"'What on earth is an artist?' 'An underground observatory,' said Van promptly."
-Vladimir Nabakov, Ada
A long time ago, when I was an undergrad, upon swimming for the first time in a vast sea of literature of my own choosing, I was just awakening from the deep, trance-like existence you get into when you find a really, really good book and can't stop reading and re-reading it, the kind of book you wish would never end at all. At that time, my Book-to-End-All-Books was the immortal Ralph Ellison's Invisible Man. I had read, at that point, Ellison's book about ten times straight through, and I still don't know how many times I read that beginning and ending (it still gives me the shivers just thinking about it, Ellison's character in his illuminated cave, writing from a place outside the world, lonely but powerful, ending with his terrifying line, "Who knows but that, on the lower frequencies, I speak for you?") I was winding down, in a frenzy of African American history books, jazz music, and poetry, looking desperately for another work of fiction, when a friend, from whom I was slowly and painfully learning how to be cool, told me about Vladimir Nabokov's Lolita.
I read it, was impressed with the language but mildly bored and a little sickened by the story, and began casting about to read more of Nabakov's brilliant, self-conscious and bravely egotistical writing. Then I found his Ada or Ardour: A Family Chronicle, a love-story complicated by incest. The characters were spoiled, brilliant, and ridiculously self-important, even for main characters. Like Van Veen, the book's number-one narrator, I fell in love with Ada. Not that she was particularly likeable or even admirable—her brilliance never consolidated into anything more substantial than a string of sad love affairs, though she tried hard to be an actress. One might have watched with interest from afar, but I hardly think that either of them would be tolerable in real life. It is not necessary to like that which you love.
But she was so real. Her self-importance merely reflected my own, buried under yards of empathy and self-doubt. She was a tragic figure, living in a world that did not see her and could not accept what she had to give. Neither Ada, nor her brother-paramour, Van (nor, I suspect, even the great and all-seeing author himself) seemed to have any idea why this should be so, and the book's plot tossed among the flotsam of a deteriorating world, its characters saddened to find themselves lost anonymously in a landscape over which they had expected to someday rule.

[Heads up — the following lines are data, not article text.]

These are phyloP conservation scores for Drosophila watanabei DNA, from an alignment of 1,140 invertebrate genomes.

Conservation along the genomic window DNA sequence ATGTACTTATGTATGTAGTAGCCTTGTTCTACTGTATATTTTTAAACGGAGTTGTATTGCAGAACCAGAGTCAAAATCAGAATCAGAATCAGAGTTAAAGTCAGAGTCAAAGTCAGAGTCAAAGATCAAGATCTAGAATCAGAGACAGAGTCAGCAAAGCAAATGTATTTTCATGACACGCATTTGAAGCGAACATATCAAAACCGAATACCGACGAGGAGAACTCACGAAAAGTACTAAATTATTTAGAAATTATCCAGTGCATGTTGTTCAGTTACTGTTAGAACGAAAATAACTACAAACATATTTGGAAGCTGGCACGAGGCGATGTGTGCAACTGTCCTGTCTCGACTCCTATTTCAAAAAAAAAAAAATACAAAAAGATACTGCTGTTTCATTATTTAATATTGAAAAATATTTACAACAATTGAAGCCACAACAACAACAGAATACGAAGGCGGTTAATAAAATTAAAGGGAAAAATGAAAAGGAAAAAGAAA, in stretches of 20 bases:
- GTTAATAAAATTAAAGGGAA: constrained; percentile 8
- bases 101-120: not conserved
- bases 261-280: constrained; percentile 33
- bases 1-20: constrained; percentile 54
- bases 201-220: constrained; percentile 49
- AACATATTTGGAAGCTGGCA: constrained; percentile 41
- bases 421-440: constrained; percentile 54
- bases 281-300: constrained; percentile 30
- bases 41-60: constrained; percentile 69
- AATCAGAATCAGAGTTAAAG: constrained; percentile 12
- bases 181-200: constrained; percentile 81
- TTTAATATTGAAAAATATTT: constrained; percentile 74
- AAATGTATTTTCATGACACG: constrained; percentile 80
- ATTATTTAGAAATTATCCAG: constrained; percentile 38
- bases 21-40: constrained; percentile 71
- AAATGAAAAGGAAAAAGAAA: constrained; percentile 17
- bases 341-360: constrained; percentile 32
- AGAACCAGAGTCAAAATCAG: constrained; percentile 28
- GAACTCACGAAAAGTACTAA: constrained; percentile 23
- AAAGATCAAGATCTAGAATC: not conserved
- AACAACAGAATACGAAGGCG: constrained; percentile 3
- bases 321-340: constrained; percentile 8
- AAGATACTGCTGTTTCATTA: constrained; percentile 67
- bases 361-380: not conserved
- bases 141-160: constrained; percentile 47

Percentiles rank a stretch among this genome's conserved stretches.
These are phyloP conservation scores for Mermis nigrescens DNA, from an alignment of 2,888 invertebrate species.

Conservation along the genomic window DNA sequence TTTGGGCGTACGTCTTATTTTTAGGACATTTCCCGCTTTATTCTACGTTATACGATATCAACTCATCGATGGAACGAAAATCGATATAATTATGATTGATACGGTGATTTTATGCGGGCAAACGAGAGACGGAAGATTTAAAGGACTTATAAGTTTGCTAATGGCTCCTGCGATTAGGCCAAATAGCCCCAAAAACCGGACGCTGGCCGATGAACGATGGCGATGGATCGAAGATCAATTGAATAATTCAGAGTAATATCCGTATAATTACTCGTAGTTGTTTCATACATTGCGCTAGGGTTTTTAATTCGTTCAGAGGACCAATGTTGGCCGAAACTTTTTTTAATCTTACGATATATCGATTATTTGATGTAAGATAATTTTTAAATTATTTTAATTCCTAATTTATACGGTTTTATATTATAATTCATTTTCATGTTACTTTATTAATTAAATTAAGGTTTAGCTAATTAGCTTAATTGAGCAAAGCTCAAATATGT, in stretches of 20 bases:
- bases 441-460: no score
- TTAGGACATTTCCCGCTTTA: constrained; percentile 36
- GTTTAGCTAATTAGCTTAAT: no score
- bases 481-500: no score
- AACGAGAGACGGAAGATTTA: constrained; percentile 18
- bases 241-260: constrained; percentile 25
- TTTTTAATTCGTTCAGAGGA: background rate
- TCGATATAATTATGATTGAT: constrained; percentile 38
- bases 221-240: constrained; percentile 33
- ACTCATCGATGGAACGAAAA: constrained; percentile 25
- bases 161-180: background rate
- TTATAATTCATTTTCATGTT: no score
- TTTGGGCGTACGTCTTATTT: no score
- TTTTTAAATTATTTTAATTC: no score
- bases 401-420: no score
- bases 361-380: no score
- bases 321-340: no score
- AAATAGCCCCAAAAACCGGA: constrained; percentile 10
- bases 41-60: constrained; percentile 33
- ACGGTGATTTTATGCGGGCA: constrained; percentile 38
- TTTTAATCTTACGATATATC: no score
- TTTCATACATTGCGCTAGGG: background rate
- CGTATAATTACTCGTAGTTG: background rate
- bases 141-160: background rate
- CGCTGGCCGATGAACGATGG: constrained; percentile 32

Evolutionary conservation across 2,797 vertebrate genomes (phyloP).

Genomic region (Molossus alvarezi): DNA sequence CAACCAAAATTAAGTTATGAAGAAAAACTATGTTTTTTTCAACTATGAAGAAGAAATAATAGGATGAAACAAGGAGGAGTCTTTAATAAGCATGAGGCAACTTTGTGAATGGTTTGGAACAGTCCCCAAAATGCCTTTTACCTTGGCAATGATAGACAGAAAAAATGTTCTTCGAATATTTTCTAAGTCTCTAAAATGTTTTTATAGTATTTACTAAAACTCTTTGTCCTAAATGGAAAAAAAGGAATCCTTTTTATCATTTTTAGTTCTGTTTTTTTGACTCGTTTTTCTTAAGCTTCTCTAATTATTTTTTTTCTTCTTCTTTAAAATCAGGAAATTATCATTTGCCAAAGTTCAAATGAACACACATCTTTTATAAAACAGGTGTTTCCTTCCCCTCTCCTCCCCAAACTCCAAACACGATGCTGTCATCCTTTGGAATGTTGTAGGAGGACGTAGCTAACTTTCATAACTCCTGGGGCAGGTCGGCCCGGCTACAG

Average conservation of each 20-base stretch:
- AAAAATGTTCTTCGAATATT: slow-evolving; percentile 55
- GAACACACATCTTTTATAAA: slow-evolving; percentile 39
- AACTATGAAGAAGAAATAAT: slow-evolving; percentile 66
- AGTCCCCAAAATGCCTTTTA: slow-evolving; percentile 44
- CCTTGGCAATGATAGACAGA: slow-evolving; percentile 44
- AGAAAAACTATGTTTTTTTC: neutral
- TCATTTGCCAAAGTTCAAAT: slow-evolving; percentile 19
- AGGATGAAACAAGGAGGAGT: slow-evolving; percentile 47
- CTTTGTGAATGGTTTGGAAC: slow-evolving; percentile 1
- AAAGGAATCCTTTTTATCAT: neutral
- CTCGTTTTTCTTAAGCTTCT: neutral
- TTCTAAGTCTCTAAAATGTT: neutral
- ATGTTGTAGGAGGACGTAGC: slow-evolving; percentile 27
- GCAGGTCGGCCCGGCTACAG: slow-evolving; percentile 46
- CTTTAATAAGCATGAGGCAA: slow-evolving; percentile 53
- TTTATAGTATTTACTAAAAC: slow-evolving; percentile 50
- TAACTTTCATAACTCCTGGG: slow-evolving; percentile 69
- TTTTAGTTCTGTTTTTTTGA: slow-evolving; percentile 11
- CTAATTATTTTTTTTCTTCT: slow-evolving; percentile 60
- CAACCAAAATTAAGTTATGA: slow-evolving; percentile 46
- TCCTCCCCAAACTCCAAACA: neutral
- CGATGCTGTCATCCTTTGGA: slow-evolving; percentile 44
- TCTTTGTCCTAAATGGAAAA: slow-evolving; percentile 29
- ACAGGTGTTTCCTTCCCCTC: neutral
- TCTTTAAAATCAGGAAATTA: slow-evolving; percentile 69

Says Van (always a foil for Ada, always her more legible spokesperson, always her other self): “Maybe the only thing that hints at a sense of Time is rhythm; not the recurrent beats of the rhythm but the gap between two such beats, the gray gap between black beats: the Tender Interval.” Ada herself dwells in that gap, belonging no place and every place, and without any metric by which to judge her shape, her size, or her place in the world.
So it is not surprising to me that when I painted my Queen of Swords, it was Ada. In tarot, queens, kings, princes, and princesses ("pages" in some decks) are sixteen distinct personalities, and may represent real people, communities, ourselves, or that "dream of ourselves" with which we do daily battle.
The Queen of Swords is at once cold and tender. She is cold because she knows herself to be the brilliant, insightful, and capable person she is, and is in so many respects immune to need and desire, because she already has everything. She is tender because she has never known an existence without her riches, and therefore has no name for the blind, yearning, half-formed girl inside of her. In many ways, her only desire is for herself. Looked at another way, her desire to share her glut of blessings with the world (a desire which has not yet taken the shape of interest in the lives of other people, only a feeling of emptiness where this interest ought to be) makes her irrepressably sad. She looks down at the world, feeling powerful and yet alone, permeated by all the knowledge and experience of the whole world and yet weak with the hunger for human experience and fellowship.
Like Nabakov's Ada, the Queen is proud but bewildered; self-worth is not confidence. She thinks well of herself and her abilities (as well as her ability to give), but she finds no one who recognizes her in the world outside. Her dream of herself does not match how others see her, and she withdraws, confused and hurt, far beneath her skin and into her internal landscape, where no one can ever find her.
This post is part of a series about my deck, the Cheimonette Tarot.